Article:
Criminal Law and Philosophy 1 3 2 DivergentConceptionsofCriminalRehabilitationintheLiterature Thoughrehabilitationhasbeenaninuentialconceptindebatesoncriminaljustice,
- Lisa Forsberg, Thomas Douglas
Rehabilitation Punishments to shape the future behavior of the criminal are considered rehabilitation. Utilitarians favor rehabilitation because it salvages one more person from becoming a criminal and transforms them into a productive law-abiding citizen. Deterrence, on the individual level, may have a similar effect to
spent on each criminal is finite, then the optimal way of reducing crime a balanced approach, where criminals are punished adequately while at the same time receiving enough incentives for rehabilitation. In the remainder of this Introduction, we motivate our work by including a brief discussion on recidivism and rehabilitation. In the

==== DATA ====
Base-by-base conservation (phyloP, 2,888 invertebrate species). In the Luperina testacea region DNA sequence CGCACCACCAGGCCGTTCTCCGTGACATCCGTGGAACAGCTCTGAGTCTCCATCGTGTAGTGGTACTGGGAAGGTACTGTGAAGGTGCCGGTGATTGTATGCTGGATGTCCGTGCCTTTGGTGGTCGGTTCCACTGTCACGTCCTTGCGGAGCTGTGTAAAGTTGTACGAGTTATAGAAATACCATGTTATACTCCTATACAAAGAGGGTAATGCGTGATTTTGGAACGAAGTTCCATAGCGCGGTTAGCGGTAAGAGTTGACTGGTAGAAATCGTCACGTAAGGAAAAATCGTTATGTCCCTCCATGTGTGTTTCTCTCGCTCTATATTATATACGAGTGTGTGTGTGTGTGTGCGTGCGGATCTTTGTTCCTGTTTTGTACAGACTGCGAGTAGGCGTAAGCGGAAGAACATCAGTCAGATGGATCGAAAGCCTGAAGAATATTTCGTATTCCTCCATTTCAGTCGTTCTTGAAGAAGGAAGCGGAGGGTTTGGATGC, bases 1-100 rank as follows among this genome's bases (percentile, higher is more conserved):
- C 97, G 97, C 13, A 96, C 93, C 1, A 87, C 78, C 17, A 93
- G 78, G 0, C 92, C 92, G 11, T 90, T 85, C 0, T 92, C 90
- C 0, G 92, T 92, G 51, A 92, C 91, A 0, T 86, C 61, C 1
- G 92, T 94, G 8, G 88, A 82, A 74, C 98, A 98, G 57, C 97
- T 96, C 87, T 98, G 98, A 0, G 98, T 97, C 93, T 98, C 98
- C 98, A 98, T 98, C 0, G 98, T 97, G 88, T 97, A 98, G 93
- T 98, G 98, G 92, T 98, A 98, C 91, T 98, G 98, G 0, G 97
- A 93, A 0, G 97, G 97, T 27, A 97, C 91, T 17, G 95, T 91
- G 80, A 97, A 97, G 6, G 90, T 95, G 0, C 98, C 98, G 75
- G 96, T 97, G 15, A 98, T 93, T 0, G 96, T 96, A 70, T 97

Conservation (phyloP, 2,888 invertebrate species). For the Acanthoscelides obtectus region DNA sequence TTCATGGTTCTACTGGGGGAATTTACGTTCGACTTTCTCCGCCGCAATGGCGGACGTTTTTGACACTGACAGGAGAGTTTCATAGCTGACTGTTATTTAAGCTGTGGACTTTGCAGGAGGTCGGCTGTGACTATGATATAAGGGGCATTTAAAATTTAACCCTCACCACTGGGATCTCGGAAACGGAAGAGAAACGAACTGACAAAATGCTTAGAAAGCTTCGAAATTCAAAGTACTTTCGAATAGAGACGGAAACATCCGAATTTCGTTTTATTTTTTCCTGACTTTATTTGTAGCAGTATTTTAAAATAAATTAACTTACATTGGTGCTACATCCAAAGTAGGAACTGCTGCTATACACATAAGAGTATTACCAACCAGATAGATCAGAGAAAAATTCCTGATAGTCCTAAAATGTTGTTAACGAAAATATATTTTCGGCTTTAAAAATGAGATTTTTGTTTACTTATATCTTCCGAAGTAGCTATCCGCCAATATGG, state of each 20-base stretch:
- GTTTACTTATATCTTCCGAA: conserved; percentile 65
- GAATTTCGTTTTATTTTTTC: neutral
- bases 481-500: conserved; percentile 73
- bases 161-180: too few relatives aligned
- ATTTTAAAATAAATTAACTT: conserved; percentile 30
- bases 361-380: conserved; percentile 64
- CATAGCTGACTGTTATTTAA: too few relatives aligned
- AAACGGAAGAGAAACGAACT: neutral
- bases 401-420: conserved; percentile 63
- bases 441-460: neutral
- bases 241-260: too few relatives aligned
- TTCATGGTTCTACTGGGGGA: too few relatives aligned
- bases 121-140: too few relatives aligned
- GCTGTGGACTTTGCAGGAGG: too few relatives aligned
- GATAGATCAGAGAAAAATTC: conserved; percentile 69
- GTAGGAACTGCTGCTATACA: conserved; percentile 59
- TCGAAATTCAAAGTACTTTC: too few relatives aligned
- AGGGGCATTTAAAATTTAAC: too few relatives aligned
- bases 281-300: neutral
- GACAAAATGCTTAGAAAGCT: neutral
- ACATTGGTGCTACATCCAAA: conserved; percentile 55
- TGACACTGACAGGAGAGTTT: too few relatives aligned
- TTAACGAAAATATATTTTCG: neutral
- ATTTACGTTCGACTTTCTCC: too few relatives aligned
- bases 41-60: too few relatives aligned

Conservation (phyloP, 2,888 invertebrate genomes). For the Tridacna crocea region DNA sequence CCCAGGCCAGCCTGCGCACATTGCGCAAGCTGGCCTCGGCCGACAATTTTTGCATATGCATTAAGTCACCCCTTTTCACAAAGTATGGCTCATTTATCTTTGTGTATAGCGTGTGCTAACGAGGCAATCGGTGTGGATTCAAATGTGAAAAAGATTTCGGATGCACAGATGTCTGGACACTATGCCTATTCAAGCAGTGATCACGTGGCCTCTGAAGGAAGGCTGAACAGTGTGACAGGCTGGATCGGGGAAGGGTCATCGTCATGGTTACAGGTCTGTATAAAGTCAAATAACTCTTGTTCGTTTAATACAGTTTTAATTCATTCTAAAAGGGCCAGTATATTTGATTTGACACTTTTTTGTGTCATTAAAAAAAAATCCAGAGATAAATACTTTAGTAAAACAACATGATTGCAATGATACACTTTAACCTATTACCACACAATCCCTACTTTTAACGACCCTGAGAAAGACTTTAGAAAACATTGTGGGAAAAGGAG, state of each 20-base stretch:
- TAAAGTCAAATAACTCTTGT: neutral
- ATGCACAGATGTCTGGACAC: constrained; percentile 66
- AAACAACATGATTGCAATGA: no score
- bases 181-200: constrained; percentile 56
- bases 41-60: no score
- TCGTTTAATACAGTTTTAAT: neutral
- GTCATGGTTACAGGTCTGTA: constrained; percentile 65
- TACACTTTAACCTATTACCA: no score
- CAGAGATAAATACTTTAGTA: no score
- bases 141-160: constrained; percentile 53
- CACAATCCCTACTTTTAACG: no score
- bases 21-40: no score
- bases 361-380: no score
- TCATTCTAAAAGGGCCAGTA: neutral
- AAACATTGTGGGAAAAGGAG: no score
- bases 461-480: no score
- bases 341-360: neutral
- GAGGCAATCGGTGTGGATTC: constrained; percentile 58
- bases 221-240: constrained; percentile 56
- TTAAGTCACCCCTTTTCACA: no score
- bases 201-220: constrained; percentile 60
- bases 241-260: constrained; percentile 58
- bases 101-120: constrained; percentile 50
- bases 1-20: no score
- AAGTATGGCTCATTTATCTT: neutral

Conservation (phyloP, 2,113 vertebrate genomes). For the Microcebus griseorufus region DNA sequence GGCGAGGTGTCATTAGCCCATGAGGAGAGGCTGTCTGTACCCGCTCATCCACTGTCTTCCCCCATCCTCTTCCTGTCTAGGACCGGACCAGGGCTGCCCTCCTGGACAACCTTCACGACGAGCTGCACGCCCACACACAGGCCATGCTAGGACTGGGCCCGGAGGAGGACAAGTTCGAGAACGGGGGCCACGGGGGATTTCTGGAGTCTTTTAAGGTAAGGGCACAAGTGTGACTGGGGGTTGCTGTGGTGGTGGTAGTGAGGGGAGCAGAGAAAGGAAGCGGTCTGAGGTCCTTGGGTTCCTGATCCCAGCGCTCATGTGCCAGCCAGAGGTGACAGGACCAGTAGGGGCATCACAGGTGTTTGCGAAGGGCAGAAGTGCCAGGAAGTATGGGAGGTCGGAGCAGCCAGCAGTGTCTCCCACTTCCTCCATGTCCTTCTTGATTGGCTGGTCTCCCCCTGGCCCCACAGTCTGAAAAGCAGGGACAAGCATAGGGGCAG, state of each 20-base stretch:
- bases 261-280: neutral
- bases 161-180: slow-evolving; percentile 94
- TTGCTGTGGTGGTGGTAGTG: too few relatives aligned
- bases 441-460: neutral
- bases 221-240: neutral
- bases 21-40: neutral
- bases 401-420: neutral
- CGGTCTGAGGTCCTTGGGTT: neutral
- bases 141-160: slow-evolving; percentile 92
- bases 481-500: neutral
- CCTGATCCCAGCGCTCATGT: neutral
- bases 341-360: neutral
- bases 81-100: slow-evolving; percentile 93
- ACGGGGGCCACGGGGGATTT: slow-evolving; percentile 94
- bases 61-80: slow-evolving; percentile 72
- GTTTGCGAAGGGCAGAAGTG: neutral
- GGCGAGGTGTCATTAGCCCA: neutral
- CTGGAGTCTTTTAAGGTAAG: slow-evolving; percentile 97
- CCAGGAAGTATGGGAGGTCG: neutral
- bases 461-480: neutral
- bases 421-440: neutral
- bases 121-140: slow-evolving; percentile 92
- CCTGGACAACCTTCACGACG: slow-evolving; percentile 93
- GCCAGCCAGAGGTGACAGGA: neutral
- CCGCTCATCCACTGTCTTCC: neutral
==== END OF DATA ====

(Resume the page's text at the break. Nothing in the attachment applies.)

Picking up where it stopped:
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cost of rehabilitation [7,8]. When integrating the above theories and information, a dominant question develops: Does the public opinion of rehabilitation versus retribution align with the opinions of professionals in criminal justice and with the previous research that has been done on this topic? Additionally,
An Overview of Criminological Theories. Classically-based criminologists explain criminal behavior as a conscious choice by individuals based on an assessment of the costs and benefits of various forms of criminal activity. Biologically-based criminologists explain criminal behavior as determined—in part—by the
Penal Law is an instrument of social change.2A healthy administration of criminal law is essential for a proper functioning of the constitutional democracy. 3 The successful rehabilitation of the offender is the responsibility of the criminal justice system.